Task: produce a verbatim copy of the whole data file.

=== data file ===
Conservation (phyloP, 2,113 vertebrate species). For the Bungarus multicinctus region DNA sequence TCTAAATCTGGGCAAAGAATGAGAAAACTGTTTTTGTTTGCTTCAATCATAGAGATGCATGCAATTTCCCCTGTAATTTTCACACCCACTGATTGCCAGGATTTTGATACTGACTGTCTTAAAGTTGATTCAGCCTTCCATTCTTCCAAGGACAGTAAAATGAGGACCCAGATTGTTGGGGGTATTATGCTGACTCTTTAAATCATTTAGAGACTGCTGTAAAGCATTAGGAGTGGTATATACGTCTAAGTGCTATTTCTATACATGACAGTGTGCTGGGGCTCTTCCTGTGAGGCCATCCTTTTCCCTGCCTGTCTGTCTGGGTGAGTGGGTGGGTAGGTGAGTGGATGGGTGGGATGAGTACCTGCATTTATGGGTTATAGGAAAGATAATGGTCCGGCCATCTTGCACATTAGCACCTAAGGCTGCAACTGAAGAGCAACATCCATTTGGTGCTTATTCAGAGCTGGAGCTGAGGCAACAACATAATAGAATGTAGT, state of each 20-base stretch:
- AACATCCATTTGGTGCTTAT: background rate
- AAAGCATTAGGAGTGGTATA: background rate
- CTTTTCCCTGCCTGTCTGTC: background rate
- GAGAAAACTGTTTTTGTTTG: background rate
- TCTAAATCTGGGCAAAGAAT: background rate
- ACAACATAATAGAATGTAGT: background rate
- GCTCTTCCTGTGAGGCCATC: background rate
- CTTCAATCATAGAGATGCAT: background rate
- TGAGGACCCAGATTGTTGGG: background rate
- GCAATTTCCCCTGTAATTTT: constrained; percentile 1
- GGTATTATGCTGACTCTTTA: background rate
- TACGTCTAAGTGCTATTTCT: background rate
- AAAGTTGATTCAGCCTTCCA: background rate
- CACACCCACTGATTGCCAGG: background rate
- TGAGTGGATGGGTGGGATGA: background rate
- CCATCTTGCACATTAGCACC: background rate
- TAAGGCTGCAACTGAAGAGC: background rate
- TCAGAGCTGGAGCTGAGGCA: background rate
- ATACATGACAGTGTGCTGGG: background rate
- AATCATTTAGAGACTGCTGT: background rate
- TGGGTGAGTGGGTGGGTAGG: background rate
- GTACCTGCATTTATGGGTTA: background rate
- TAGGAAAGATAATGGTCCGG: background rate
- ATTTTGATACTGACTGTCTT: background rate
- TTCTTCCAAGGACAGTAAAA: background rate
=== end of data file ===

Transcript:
Conservation (phyloP, 2,113 vertebrate species). For the Bungarus multicinctus region DNA sequence TCTAAATCTGGGCAAAGAATGAGAAAACTGTTTTTGTTTGCTTCAATCATAGAGATGCATGCAATTTCCCCTGTAATTTTCACACCCACTGATTGCCAGGATTTTGATACTGACTGTCTTAAAGTTGATTCAGCCTTCCATTCTTCCAAGGACAGTAAAATGAGGACCCAGATTGTTGGGGGTATTATGCTGACTCTTTAAATCATTTAGAGACTGCTGTAAAGCATTAGGAGTGGTATATACGTCTAAGTGCTATTTCTATACATGACAGTGTGCTGGGGCTCTTCCTGTGAGGCCATCCTTTTCCCTGCCTGTCTGTCTGGGTGAGTGGGTGGGTAGGTGAGTGGATGGGTGGGATGAGTACCTGCATTTATGGGTTATAGGAAAGATAATGGTCCGGCCATCTTGCACATTAGCACCTAAGGCTGCAACTGAAGAGCAACATCCATTTGGTGCTTATTCAGAGCTGGAGCTGAGGCAACAACATAATAGAATGTAGT, state of each 20-base stretch:
- AACATCCATTTGGTGCTTAT: background rate
- AAAGCATTAGGAGTGGTATA: background rate
- CTTTTCCCTGCCTGTCTGTC: background rate
- GAGAAAACTGTTTTTGTTTG: background rate
- TCTAAATCTGGGCAAAGAAT: background rate
- ACAACATAATAGAATGTAGT: background rate
- GCTCTTCCTGTGAGGCCATC: background rate
- CTTCAATCATAGAGATGCAT: background rate
- TGAGGACCCAGATTGTTGGG: background rate
- GCAATTTCCCCTGTAATTTT: constrained; percentile 1
- GGTATTATGCTGACTCTTTA: background rate
- TACGTCTAAGTGCTATTTCT: background rate
- AAAGTTGATTCAGCCTTCCA: background rate
- CACACCCACTGATTGCCAGG: background rate
- TGAGTGGATGGGTGGGATGA: background rate
- CCATCTTGCACATTAGCACC: background rate
- TAAGGCTGCAACTGAAGAGC: background rate
- TCAGAGCTGGAGCTGAGGCA: background rate
- ATACATGACAGTGTGCTGGG: background rate
- AATCATTTAGAGACTGCTGT: background rate
- TGGGTGAGTGGGTGGGTAGG: background rate
- GTACCTGCATTTATGGGTTA: background rate
- TAGGAAAGATAATGGTCCGG: background rate
- ATTTTGATACTGACTGTCTT: background rate
- TTCTTCCAAGGACAGTAAAA: background rate